September 18, 2016

When I was younger, I often made the mistake of trying to understand theological concepts in 1-2 sentences. I wanted to distill them down to their essence. I wanted things to be clear and well defined. It was a sincere attempt to wrap my brain around complicated ideas. But equally it is important to not stay with the distilled theology.   “When I was a child…”

At some point we need to begin to embrace complexity.

I remember being frustrated that the church didn’t have one word for the Lord’s Supper.


Lord’s Super


Which is it? Which word is right. Why can’t we just pick one?  It took a while before I understood that we can’t pick one because one word is simply insufficient.

With baptism while we have one word, we have many forms (Of course, some of us are more particular than others. Presbyterians,however, are pretty flexible about this.

adults and babies

immersion and sprinkling

indoors and outside

why? because one expression of baptism is insufficient to embody its meaning. Everything that water can do, happens in baptism/  washing, quenching, drowning. And even that doesn’t exhaust the meaning of baptism.

For that matter, what about “sacrament”?  What is a sacrament?

The Catechism of the Catholic Church defines the sacraments as “efficacious signs of grace, instituted by Christ and entrusted to the Church, by which divine life is ‘dispensed’ to us. The visible rites by which the sacraments are celebrated signify and make present the graces proper to each sacrament. They bear fruit in those who receive them with the required dispositions.”[1]

The catechism included in the Anglican Book of Common Prayer defines a sacrament as “an outward and visible sign of an inward and spiritual grace given unto us, ordained by Christ himself, as a means whereby we receive the same, and a pledge to assure us thereof”.

Lutherans hold that sacraments are sacred acts of divine institution.[32] Whenever they are properly administered by the use of the physical component commanded by God[33] along with the divine words of institution,[34] God is, in a way specific to each sacrament, present with the Word and physical component.[35] He earnestly offers to all who receive the sacrament[36]forgiveness of sins[37] and eternal salvation.[38] He also works in the recipients to get them to accept these blessings and to increase the assurance of their possession.[39]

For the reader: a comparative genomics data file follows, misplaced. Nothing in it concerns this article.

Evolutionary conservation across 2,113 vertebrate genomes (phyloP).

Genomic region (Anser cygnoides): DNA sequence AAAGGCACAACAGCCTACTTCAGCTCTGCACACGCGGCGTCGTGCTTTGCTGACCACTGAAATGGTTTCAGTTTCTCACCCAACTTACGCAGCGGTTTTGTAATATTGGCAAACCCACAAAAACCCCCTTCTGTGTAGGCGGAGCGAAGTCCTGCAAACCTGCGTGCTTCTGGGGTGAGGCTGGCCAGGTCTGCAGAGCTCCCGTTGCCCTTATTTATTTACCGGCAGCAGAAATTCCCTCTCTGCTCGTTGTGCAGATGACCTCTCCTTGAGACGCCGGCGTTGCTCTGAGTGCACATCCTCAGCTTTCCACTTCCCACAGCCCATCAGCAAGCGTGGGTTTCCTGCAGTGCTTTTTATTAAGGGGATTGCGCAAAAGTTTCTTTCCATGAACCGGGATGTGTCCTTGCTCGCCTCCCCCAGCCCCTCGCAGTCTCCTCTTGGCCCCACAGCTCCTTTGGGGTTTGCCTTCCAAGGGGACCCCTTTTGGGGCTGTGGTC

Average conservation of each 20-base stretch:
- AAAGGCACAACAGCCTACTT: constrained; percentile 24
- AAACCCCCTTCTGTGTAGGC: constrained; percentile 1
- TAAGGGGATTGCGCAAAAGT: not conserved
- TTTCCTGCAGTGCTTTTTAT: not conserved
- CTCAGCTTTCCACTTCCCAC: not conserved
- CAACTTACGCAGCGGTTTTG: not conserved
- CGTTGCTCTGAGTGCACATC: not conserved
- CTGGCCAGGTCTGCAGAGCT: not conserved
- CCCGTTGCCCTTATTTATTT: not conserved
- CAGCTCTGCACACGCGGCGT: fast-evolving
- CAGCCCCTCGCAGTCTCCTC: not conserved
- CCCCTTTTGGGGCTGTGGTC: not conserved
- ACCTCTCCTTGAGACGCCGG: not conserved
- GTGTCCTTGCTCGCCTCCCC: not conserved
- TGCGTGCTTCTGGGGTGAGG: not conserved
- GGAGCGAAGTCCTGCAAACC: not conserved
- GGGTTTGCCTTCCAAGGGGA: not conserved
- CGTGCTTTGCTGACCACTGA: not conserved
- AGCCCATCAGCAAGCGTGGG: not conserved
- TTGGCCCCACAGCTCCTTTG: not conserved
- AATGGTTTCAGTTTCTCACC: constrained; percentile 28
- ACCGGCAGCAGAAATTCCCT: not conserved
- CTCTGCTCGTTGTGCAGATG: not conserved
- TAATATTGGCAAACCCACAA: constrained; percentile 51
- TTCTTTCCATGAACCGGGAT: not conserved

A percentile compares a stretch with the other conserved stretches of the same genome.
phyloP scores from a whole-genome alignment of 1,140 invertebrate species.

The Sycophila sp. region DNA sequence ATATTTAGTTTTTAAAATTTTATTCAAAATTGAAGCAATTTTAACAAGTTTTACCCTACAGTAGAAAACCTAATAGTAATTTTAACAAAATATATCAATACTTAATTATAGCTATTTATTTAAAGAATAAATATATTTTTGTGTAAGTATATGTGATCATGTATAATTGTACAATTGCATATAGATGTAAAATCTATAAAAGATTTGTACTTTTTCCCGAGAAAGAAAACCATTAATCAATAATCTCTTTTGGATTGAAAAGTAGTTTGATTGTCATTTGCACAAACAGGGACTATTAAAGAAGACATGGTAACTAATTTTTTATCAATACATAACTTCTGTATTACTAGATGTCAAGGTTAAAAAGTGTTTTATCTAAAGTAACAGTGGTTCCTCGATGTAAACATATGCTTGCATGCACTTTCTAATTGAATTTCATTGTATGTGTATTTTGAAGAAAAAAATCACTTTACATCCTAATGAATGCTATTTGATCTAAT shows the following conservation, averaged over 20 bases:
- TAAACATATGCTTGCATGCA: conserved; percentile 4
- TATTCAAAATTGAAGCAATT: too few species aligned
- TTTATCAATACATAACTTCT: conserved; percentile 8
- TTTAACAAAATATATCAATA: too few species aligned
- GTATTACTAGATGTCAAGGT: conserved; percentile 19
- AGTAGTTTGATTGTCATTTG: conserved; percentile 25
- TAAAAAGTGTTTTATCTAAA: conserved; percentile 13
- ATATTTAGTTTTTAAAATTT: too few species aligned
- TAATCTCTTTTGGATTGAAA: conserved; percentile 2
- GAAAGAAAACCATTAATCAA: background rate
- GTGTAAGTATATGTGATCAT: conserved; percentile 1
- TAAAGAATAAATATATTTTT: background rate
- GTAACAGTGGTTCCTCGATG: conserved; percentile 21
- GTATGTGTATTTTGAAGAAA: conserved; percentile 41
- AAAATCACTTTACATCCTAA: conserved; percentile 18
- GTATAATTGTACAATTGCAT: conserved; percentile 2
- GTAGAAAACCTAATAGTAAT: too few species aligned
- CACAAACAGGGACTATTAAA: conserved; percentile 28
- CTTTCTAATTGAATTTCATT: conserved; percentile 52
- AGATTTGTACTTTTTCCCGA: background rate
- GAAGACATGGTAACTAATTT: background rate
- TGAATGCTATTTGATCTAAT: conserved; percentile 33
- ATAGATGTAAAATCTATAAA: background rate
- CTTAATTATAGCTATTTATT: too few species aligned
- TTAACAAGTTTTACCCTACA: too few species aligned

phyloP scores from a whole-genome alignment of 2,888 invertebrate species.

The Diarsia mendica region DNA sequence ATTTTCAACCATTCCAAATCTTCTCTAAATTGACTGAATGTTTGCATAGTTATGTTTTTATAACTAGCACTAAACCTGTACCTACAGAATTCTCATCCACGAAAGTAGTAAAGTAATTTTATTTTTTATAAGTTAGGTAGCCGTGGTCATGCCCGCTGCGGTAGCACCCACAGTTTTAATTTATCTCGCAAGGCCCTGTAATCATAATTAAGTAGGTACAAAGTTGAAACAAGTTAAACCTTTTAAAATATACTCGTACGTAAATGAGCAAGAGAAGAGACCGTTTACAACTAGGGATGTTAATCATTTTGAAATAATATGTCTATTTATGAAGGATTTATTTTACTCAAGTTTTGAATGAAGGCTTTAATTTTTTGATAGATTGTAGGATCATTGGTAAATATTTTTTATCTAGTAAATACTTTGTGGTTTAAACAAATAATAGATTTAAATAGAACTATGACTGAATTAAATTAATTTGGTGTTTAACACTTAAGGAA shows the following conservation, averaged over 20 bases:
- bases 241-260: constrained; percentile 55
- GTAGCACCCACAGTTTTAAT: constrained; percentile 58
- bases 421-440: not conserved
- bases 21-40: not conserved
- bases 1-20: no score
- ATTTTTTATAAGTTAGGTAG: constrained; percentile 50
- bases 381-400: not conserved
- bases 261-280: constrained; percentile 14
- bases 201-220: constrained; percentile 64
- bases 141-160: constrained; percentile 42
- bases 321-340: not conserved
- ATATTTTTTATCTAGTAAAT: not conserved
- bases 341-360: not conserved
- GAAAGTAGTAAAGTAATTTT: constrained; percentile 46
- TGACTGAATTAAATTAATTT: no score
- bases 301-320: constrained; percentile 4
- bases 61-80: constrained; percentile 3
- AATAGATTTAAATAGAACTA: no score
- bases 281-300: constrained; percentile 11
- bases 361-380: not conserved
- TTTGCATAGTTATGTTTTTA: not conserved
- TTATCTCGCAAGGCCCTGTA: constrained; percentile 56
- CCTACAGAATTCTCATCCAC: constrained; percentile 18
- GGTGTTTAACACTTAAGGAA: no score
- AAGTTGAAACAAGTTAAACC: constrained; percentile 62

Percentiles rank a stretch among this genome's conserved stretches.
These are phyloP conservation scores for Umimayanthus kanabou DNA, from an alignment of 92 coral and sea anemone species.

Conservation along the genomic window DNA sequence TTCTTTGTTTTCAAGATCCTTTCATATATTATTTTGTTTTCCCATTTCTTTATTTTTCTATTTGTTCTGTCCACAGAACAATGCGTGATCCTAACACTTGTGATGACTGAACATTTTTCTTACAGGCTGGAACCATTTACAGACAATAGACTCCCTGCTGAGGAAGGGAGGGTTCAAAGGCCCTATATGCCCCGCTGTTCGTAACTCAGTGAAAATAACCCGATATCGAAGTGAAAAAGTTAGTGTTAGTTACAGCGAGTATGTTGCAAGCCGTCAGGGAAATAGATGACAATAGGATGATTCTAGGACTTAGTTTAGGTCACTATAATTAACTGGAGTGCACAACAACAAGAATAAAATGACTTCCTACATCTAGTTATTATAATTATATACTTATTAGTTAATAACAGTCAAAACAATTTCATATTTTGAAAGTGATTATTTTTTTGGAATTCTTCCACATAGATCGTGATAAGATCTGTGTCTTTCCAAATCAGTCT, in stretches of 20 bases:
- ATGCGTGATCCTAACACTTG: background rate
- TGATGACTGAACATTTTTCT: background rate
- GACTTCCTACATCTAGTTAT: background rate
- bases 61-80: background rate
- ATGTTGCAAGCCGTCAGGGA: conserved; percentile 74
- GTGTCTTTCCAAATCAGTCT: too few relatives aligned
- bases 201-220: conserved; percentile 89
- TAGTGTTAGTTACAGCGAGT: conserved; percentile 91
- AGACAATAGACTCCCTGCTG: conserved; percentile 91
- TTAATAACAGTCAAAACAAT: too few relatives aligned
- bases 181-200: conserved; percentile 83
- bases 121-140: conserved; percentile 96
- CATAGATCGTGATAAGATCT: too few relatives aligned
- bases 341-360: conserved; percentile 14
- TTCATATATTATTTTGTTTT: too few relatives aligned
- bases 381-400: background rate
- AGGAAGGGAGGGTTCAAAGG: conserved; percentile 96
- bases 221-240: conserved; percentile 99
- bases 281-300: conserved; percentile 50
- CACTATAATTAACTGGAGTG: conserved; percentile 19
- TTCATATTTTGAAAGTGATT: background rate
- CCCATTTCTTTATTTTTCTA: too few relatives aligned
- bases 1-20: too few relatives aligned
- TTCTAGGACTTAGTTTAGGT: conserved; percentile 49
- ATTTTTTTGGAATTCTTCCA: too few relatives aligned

John Calvin defined a sacrament as an earthly sign associated with a promise from God. He accepted only two sacraments as valid under the new covenant: baptism and the Lord’s Supper.

(from our friend Wikipedia)

I trust that has cleared up any confusion about the sacraments.  Honestly, there are things that defy a simple explanation, like the sacraments.

Of course the theological construct that probably has the greatest variety of descriptions is God.

Please don’t be offended by the phrase “theological construct”. That’s just a fancy way of saying  because all our ideas about God are less than the reality of God, we have to make or construct language/words to talk about God. Sometimes I use those fancy phrases to reassure myself that I got my money’s worth out of my seminary education.

We are not going to list all the metaphors the Bible uses to describe God, but we can list a few;

Father, Rock, Potter, Shepherd, Bridegroom, King, Shield, Shelter.

The difficulty of speaking truthfully and well about God pushes us into talking about the Trinity and that is a concept that practically defies definition.